HR Strategy for Working with Baby boomers Gen ZWhat's your strategy for getting Baby Boomers, Millennials and Generation Z to work effectively together? If it's something you're struggling with, you're not alone.

If you’ve spent any time on the internet (or in the lunchroom) in the last five years, you’ve probably heard the different generations slating each other off as ‘useless’ and the reason our future is doomed. And we all know someone from a different generation who leaves you shaking your head and audibly groaning when you find out you’re being forced to work with them on a project.

But what if everyone has had it wrong? What if inter-generational teams are not the hot mess, we think they are, but actually the ingredients to a winning recipe. A recipe that we’ve been getting wrong for the last five years? It’s an interesting thought, isn’t it?

Here’s another question for you…what do Baby Boomers have that the younger generations don’t? It’s simple: Life experience, company knowledge, patience and emotional intelligence, all of which are huge assets for a business. The younger generations have an abundance of strengths too. They have the ability to adapt to new technology in the blink of an eye, possess inquisitive minds, relentless drive and the ability to get things done quickly and effectively, tantalizing skill sets for any employer.

On the flip side, Millennials and Gen Z have built a bit of a negative reputation for lacking resilience, emotional intelligence and expecting to race up the career ladder before they’ve earned their stripes and gained the skills needed to carry out a leadership role. They are, however, keenly aware of this reputation. In Deloitte’s 2016 Millennial Survey, 63 percent of respondents believed that their organisations could do more to develop future leaders. This means that there’s a large pool of potential, with people who openly acknowledge that they need mentoring and guidance in order to reach their goals. Now there’s a word that businesses like to hear… ‘Potential!’ All you need to do as an organisation, is nurture and encourage their growth in order to reap the rewards.

New Zealand’s aging population requires that businesses get on board with the fact that staff are working later into life than ever before. According to the PwC Golden Age Index 2018, New Zealand has the second-highest employment rate of 55-64-year-olds in the OECD, and the employment rate of our 65-69-year-olds has been rising since 2003. The key to making the most of a diverse range of staff is to celebrate and utilise their different strengths and foster an environment of collaboration where they can grow and learn from each other. By combining their forces, you can give your organisation an edge over competitors. So how can you tap into this potential?

Here are our top tips for breaking down the generational barriers

Partner the different generations together on projects, so they can get experience working together, and the project can benefit from their mutual strengths.

A great example of this in action is when the Skills Group recently looked into improving the way we induct new staff. The Boomers and Millennials/Gen Z naturally teamed up to bring the project to life. The Boomers used their company knowledge and life experience to suggest what information should be included in induction kits, while the young guns figured out which software and technologies could be used to deliver the training in a fun and interactive way. They then tested their ideas out on each other and collaborated to achieve a great overall result.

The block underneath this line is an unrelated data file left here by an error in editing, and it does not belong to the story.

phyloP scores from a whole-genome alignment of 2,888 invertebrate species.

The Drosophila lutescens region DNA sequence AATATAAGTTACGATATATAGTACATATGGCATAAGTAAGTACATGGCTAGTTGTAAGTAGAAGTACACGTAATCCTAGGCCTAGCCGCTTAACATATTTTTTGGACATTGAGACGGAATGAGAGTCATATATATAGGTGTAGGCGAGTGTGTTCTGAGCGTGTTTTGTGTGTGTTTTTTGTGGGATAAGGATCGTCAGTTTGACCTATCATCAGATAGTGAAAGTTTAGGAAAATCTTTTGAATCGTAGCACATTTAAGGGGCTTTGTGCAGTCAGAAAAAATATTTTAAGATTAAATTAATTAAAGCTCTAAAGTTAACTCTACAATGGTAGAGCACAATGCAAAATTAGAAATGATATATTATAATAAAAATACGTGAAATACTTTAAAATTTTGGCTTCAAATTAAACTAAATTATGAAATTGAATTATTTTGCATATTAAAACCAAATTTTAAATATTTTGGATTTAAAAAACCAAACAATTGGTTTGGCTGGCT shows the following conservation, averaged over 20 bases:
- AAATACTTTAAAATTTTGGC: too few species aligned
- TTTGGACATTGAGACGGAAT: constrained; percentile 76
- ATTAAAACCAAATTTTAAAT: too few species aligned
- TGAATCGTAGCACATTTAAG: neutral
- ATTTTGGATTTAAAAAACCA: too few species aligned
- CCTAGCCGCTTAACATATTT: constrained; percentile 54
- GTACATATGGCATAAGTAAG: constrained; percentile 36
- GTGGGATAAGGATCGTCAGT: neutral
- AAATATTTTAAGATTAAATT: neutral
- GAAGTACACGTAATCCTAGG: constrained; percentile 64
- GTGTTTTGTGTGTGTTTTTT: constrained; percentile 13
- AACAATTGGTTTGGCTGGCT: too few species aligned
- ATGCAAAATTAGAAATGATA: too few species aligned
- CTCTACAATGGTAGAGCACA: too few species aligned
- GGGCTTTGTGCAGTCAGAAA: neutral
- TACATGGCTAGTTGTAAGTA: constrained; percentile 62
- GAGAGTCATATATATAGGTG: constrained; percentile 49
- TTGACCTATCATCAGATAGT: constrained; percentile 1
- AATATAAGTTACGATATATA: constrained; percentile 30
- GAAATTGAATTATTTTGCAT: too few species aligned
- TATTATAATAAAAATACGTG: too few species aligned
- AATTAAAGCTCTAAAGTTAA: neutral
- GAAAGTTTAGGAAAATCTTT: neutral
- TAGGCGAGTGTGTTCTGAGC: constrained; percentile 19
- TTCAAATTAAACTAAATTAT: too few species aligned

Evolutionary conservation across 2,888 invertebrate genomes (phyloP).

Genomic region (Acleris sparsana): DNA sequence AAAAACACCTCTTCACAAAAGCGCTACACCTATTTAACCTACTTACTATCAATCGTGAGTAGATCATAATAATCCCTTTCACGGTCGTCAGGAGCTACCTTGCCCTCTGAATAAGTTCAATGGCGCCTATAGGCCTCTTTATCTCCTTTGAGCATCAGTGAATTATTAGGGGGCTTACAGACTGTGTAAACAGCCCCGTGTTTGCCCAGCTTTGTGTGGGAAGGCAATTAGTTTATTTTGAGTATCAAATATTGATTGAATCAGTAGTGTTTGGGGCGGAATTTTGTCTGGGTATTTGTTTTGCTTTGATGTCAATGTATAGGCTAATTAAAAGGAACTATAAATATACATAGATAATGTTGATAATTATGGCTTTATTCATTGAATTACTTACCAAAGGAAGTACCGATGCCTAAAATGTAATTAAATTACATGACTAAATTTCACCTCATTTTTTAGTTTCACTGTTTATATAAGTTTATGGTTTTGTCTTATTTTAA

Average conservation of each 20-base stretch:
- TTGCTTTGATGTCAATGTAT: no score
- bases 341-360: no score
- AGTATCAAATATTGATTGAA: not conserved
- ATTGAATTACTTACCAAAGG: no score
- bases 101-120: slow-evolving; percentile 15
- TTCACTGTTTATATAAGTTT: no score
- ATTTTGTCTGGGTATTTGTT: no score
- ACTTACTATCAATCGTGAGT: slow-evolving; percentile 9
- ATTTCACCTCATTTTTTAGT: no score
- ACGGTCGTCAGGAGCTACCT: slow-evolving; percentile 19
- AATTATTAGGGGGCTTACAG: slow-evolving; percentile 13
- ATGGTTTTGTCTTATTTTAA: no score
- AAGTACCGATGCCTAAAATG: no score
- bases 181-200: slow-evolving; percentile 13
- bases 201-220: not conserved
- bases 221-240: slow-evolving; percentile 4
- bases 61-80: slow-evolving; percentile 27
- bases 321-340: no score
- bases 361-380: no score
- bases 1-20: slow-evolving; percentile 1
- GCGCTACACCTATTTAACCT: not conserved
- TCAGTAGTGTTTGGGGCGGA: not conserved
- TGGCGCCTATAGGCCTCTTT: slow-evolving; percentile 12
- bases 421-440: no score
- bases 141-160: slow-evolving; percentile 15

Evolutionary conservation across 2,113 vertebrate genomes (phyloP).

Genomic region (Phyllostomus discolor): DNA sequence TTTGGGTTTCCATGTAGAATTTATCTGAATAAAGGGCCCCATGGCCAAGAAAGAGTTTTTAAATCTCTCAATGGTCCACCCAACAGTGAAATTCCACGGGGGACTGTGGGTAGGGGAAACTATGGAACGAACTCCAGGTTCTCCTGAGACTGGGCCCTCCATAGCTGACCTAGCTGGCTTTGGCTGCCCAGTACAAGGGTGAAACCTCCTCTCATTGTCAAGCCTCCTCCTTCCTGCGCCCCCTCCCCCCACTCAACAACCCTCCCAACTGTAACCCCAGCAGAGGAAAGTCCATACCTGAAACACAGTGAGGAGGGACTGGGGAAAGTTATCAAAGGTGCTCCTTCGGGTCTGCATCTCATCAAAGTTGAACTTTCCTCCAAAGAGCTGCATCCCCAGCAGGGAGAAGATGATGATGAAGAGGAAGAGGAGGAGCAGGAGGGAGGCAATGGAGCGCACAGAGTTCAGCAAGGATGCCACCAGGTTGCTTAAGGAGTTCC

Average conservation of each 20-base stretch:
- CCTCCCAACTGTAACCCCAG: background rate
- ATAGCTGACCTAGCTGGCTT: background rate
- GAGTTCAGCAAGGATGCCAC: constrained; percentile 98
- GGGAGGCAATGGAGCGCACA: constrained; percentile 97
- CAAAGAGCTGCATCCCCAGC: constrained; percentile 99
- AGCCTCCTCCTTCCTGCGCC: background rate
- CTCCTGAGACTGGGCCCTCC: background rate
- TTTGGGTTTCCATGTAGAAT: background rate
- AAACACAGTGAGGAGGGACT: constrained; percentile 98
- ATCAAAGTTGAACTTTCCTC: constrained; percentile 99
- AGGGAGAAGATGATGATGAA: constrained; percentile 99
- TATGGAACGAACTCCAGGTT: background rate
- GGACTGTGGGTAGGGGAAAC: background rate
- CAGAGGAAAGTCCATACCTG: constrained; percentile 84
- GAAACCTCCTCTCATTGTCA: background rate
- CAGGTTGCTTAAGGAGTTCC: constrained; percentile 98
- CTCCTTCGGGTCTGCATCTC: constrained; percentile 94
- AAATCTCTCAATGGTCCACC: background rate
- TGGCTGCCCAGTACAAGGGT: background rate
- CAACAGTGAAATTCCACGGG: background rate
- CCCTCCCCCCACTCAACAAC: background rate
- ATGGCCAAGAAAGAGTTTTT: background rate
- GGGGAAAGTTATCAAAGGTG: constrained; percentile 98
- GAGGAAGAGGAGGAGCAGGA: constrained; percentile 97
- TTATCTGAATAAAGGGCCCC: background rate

Encourage cross-generational friendships through shared celebrations e.g. when a project wraps up successfully or to celebrate birthdays.

In our organisation, we do something called a ‘Birthday Bombing’ where a team covers a fellow team members desk with celebratory decorations. A manager informs the team of the upcoming birthday, and the night before, the team fills that person’s desk with bunting, pom-poms and other special birthday decorations. As trivial as it may seem, it helps people to feel like they belong, are valued, and also breaks down barriers within teams. When people feel valued, they do their best work, are less likely to look for other job opportunities and will go above and beyond to help their team meet a collective goal. Not a shabby result for a bit of tinsel, some pom poms and a hand-drawn birthday card…


Encourage them to pair up when it comes to learning and staff development.

Boomers need help with technology and the younger generation need mentoring and project experience- it’s a match made in heaven, as they’re perfectly equipped to help each other out. At the start of each year, our organisation maps out training goals for each staff member to help them meet their KPI’s and acquire the skills needed for career progression. This is generally made up of formal training or qualifications as well as internal training e.g. lunch and learns, regular group online training sessions or completing micro-projects. Pairing team members up based on different areas of strength will help them to build and develop their skills and provide them with a go-to person they can turn to for advice/assistance in areas they’re uncertain of, resulting in better quality work overall.


So, here’s a challenge for you. Try changing the way you view the different generations within your department. Instead of gritting your teeth and smiling politely, find a way to leverage one generation’s strengths to compensate for another generation’s weaknesses. You might just be pleasantly surprised by the results.


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